Sarmacja is marching between national ecstasy, exhaustion and anger, weekend joys and the mundane greyness of everyday life in the provinces. It is a rhythmical landscape of small-town Poland, painted in dub rhythms using dense strokes of bass.

Translation: Aleksandra Szkudłapska

Sarmacja’s first album, Tutejsi (Locals), already offered a refreshing, out-of-the-box take at Polish identity as seen through the lens of electronic music. Their sophomore work, released on London’s Byrd Out label, is a dark dub trip through local dirt roads and discos, in search of the Polish spirit hovering somewhere on the margins, far away from Warsaw’s glammed up nightclubs. Sarmacja escort us through the night in a speeding car, with music banging from the speakers, the AC is on, but cannot dispel the stuffy air around us. And then they hit the gas.

The word “sarmacja” has acquired a lot of connotations in Polish, not just over the centuries, but even in the course of the last decades. Originally a poetic term for Poland, coined by 18th-century nobility who claimed they hailed from the antique Iranian confederation of Sarmatians, it evolved to signify daring bravado, kitsch, but also flexing our muscles and everything that stands for Polishness, but elevated to near-caricatural proportions. Paweł Bartnik and Michał Kołowacik look at it all from the Polish hinterland – Kutno and Płock – but without offering any kind of a political commentary. What they seem to be aiming for is an impression of sorts, intertwining the afterimages of folk (double bass strokes in “Kossak” or the flute in “Smok” against synthesizer parts) with dense, dub sounds. The rhythmic forms bring to mind roaming across the city at night, the atmosphere evokes that created by another Polish act, Syny, but Sarmacja explore nocturnal landscapes, streets and discos in a slightly different way.

Trance, booming bass reverbs, electronic passages that avoid any obvious references to Polish folklore – this is not a reinterpretation, but a narrative of the here and now, a look at Poland through tinted windows of speeding cars and pill-popping parties. A contemporary musical image of all those ruffians and bullies who rule the streets, while struggling with their identity, trying to find it between big-city spleen and rural peace, most often far away from the routes covered by electoral campaigns. Side A of Jazda Polska is dark, even ghoulish, also when the dub grooves bring to mind marching formats. The track titles clearly imply Polish connotations, but the musical content would be fully in place in the streets of London – “Doktor Słowo” reminds me of The Bug, and the blurred guest vocals of Kacha Kowalczyk from Coals – the oneiric voice of Anika. The amazing, muted “Błogosławieni” sounds like a broken record, a musical mirage on the horizon after a dizzying May Day barbecue party fuelled by beer and vodka.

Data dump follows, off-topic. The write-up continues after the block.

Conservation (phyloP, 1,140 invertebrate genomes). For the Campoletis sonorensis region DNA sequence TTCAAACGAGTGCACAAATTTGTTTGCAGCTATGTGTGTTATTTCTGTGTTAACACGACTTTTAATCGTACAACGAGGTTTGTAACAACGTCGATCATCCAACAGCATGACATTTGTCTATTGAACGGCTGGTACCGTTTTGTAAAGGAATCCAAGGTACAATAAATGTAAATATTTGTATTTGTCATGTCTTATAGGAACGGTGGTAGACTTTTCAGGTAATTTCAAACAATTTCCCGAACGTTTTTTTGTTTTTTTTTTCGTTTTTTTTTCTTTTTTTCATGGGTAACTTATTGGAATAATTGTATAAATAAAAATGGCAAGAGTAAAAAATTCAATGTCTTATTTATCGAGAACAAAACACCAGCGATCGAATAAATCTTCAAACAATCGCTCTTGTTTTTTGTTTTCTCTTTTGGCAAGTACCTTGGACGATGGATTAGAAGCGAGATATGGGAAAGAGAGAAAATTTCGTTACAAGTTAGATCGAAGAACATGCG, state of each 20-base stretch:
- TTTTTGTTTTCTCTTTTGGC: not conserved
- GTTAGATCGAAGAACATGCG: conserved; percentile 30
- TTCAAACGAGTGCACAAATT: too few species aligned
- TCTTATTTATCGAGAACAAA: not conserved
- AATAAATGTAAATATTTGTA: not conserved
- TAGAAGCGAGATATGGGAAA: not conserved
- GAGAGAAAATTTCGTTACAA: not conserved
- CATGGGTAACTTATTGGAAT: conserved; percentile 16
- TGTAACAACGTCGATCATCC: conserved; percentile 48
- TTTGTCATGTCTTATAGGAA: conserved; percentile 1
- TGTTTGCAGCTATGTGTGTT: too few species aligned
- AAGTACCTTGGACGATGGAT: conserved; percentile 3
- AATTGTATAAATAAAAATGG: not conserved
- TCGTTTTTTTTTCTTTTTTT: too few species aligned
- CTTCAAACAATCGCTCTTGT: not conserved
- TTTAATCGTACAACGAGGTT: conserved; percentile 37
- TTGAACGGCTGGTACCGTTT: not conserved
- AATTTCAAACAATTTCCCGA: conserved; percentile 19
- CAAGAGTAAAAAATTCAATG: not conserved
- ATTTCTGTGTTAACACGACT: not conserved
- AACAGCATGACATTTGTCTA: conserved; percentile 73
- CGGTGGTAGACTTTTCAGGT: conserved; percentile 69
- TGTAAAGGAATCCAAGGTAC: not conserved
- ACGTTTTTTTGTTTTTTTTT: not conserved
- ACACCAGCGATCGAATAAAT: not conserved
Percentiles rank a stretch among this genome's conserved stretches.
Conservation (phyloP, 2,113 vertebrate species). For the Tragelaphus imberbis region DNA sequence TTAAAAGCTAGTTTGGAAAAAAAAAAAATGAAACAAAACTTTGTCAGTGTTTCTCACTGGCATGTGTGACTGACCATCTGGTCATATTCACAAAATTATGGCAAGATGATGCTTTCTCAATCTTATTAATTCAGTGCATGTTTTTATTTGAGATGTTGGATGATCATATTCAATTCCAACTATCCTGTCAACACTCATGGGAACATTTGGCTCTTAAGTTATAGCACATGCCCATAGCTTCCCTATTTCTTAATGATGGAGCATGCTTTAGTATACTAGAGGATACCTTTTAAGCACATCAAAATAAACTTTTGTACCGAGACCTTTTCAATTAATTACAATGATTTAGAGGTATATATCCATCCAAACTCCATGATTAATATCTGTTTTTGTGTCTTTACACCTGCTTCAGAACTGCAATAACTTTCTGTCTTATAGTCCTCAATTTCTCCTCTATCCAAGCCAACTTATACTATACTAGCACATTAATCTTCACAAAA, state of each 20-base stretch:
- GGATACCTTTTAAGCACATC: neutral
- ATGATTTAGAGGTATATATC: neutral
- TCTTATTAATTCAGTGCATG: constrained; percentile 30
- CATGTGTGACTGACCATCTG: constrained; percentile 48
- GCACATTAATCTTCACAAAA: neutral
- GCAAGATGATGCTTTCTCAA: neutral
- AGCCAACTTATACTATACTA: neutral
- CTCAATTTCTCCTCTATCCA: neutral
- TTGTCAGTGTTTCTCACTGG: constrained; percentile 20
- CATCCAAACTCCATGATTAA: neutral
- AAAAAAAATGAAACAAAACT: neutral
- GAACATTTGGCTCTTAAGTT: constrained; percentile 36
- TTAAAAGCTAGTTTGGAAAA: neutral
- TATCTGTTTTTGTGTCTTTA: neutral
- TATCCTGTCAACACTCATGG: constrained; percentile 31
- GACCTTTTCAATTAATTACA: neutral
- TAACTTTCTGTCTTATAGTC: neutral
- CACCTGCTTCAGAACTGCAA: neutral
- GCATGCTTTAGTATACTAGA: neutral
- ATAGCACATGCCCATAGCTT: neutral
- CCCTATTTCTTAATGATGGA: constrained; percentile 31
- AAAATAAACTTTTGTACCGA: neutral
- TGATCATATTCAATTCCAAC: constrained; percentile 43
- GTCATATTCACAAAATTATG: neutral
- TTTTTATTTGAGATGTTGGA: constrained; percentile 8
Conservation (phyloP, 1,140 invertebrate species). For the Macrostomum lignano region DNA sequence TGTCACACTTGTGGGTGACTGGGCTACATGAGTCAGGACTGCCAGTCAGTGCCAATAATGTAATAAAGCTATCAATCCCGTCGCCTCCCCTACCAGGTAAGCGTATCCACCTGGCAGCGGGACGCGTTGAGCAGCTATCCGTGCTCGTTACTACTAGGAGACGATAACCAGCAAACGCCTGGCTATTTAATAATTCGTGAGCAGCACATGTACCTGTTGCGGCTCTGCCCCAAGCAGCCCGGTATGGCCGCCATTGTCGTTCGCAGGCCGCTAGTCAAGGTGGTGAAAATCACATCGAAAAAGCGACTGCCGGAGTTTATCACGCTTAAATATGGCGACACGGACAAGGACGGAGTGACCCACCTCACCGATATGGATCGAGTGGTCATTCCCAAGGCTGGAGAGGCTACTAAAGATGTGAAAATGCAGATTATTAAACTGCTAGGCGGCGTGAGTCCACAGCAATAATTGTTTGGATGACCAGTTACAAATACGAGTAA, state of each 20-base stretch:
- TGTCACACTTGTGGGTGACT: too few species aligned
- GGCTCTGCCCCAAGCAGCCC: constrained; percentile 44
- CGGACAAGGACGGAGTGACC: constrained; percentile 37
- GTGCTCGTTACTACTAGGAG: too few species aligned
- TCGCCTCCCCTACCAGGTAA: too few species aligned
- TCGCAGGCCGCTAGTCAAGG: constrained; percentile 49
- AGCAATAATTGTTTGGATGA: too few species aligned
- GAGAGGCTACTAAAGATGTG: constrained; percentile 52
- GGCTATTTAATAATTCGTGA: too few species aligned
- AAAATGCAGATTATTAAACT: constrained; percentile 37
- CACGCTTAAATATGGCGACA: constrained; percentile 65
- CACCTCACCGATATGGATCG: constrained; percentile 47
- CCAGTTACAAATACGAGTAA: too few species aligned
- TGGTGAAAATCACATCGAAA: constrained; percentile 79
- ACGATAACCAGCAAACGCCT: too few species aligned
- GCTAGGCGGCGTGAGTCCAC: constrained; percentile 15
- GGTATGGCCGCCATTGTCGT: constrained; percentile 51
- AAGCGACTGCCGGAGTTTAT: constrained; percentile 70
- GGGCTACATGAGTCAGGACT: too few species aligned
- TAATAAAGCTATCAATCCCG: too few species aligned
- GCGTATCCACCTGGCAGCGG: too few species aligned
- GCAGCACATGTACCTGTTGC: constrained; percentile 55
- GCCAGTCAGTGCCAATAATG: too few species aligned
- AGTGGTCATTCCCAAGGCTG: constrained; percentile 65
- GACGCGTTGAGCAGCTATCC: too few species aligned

Side B is the party proper – the melodica in “Olimpijczyk”, steeped in trance dubs, makes me think of a harmonica player, but this is just a warm-up. The climax comes with the brilliant “Karaoke Dub” – when Kacha Kowalczyk repeats “Kokokokołysanka Kokokokosanka”, she lingers at the crossroads of nostalgia and a contemporary fairy tale. She revolves in a galaxy of Piernikowski’s song “Dobre Duchy”, to which she also contributed – and even though I still can’t convince myself to listen to Coals, Kowalczyk’s guest featurings are simply superb. With its dub grooves and bass sounds, Sarmacja combines party atmosphere with Polish new wave traditions – these are fragments of sounds, but they resonate. A sure-fire hit.

To me, The Orb’s party-friendly remix of ‘Olimpijczyk” is an addition, a cherry on top that completes this phantasmagorical atmosphere. “Słoneczniki”, a bonus digital-only tracks, lands a heavier blow – powerful, hauntological and loud. This is Sarmacja at its most vivid, with its instinctive, evocative march between national ecstasy, exhaustion and anger, weekend joys and the mundane greyness of everyday life in the provinces. Sarmacja’s music is a rhythmical landscape of small-town Poland, painted in dub rhythms using dense strokes of bass, in the style of Lee Scratch Perry. Hovering somewhere above the album is the spirit of a contemporary Straw Man – the symbolic figure from Stanisław Wyspiański’s play The Wedding, who cast a spell on the merrymakers, causing them to fall into a stupor and inaction. On Jazda Polska, he seems to be carefully observing everything from the windows of a car equipped with alloy wheels, not judging, but rather looking out for the Polish cultural code and wanting to understand it. I’d venture to say that over the last couple of years no-one described it so evocatively through music as Sarmacja. In a thoroughly contemporary manner, aiming for the universal rather than the literal, as a result of which the album may also be understood outside Poland’s borders.

Sarmacja, Jazda Polska, Byrd Out